A history of the church of christ in the southern province of Zambia, 1910-2015.

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Daka, Brian
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The University of Zambia
This study is an attempt to reconstruct a history of the Church of Christ in the Southern province of Zambia from 1910 to 2015. In doing so, it examines key aspects of the church’s activities including its contribution to the development of education, health and orphan care provision in Southern province. The study argues that like many other missionary societies, the Church of Christ utilised education and medical outreach programmes to win converts. Unlike other missionary societies, the church continued using education as a major tool of winning converts even after independence. However, the church transformed its strategies, from focusing on the classroom to win converts to using outreach programmes after independence. The study further demonstrates that the church was involved in health care provision since colonial times. However, it did not do much in the colonial era, but after independence, it developed into one of the most important health care providers in Southern province. The church provided health care because it felt it was a responsibility given to it by Jesus. The church did not only provide health care through its clinics but it also conducted medical missions in most parts of Southern province. The study argues that medical missions were accompanied by massive evangelism and church planting. The study further concluded that the church was first involved in orphan care during the colonial period. It argues that orphan care in the colonial period was different from that of the post-colonial period. At inception the church kept orphans through institutionalised orphan care while after independence it transformed to home based care. The study further argues that the Church of Christ and the state collaborated well in education, health and orphan care. For instance, the state exempted the mission from paying taxes on imports.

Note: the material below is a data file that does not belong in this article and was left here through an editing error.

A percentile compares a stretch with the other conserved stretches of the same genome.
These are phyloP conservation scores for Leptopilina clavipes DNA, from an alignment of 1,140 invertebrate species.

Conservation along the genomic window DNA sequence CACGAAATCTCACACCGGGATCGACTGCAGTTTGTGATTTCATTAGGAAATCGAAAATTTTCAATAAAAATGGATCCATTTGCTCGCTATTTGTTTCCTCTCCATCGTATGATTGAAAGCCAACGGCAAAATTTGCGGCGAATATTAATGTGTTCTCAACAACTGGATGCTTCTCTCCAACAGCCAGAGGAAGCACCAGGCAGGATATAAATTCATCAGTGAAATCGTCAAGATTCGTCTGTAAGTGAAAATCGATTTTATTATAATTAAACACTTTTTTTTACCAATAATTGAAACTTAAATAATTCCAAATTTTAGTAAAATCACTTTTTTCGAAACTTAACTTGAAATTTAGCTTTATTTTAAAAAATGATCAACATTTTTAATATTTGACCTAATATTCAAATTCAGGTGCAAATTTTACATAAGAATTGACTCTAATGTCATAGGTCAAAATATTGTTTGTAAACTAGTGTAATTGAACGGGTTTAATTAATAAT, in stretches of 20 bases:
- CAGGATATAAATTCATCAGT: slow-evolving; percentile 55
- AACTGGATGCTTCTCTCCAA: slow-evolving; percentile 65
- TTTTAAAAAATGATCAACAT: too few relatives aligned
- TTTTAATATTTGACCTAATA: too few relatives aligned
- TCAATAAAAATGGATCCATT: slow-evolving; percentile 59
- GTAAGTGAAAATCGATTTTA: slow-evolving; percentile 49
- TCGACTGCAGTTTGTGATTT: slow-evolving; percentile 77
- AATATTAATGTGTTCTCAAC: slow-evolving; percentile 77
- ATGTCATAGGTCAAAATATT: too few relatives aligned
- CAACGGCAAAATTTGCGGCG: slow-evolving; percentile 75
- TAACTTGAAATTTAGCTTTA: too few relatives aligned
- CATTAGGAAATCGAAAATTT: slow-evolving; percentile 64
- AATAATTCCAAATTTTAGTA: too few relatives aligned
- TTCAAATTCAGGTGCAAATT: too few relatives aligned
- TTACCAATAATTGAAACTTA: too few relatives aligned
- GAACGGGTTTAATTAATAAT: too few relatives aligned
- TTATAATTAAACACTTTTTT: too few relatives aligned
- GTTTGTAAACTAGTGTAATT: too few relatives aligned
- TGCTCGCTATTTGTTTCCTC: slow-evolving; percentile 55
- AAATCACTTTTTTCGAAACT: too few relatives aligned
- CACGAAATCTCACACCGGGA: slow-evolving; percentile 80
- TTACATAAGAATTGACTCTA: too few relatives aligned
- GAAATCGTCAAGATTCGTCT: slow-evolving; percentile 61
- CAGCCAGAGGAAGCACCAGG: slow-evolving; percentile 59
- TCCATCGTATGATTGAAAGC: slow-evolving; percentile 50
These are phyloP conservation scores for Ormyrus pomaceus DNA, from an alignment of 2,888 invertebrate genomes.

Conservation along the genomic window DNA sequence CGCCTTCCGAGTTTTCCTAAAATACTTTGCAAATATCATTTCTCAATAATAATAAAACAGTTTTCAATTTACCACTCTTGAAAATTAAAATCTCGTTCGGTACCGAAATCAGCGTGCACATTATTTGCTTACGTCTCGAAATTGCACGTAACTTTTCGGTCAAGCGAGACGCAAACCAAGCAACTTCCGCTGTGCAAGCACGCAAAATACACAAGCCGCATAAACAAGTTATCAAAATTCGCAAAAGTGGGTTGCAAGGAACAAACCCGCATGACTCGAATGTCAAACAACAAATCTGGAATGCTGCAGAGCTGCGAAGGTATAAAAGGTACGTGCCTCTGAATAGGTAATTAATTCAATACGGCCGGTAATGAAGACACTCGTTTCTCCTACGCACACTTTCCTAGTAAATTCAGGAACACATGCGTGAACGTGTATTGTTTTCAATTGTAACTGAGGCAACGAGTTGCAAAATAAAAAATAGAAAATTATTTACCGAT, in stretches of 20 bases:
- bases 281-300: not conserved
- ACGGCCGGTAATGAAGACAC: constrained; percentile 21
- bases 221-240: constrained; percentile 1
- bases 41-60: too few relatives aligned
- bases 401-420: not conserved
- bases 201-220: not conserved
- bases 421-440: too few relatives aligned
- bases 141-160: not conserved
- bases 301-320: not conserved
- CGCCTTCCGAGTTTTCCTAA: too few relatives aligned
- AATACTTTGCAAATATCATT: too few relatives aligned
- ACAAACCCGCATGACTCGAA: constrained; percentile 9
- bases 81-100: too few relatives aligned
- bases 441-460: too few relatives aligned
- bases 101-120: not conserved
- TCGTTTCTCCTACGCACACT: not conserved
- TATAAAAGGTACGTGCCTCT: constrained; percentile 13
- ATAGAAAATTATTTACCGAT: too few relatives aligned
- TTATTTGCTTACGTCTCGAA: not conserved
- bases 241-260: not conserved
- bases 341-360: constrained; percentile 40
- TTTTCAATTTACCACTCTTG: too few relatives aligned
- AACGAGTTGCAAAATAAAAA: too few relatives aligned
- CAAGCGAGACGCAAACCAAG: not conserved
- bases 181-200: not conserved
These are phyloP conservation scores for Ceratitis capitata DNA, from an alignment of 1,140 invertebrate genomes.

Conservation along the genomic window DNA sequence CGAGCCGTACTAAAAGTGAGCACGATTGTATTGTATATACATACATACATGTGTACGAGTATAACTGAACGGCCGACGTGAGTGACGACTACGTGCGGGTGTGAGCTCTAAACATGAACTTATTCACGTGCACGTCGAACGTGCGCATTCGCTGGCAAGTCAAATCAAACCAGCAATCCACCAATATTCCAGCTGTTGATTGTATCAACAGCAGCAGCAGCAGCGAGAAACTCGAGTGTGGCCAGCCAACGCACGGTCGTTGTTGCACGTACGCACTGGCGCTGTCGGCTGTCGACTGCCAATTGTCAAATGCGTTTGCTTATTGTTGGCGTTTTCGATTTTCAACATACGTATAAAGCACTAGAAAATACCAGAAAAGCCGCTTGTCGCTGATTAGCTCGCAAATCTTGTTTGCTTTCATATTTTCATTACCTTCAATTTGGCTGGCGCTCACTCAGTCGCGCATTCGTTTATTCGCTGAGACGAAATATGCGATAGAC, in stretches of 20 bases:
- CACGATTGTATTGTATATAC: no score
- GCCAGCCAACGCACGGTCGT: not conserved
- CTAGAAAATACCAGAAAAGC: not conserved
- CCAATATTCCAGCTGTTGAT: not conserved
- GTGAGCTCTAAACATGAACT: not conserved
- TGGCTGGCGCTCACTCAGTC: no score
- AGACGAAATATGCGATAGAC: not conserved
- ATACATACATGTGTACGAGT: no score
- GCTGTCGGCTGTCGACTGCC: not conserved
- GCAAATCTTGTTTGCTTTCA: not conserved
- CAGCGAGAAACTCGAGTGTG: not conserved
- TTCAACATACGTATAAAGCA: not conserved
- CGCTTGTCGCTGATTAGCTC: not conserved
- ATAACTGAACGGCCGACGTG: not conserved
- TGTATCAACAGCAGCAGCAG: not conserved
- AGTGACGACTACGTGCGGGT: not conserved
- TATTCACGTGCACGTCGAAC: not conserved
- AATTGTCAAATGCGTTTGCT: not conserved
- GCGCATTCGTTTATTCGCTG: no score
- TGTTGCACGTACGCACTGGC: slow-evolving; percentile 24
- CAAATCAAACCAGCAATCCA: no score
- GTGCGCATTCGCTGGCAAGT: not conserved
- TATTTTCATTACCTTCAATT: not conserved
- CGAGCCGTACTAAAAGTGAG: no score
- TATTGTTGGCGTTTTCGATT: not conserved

Thesis of Master of Arts in History.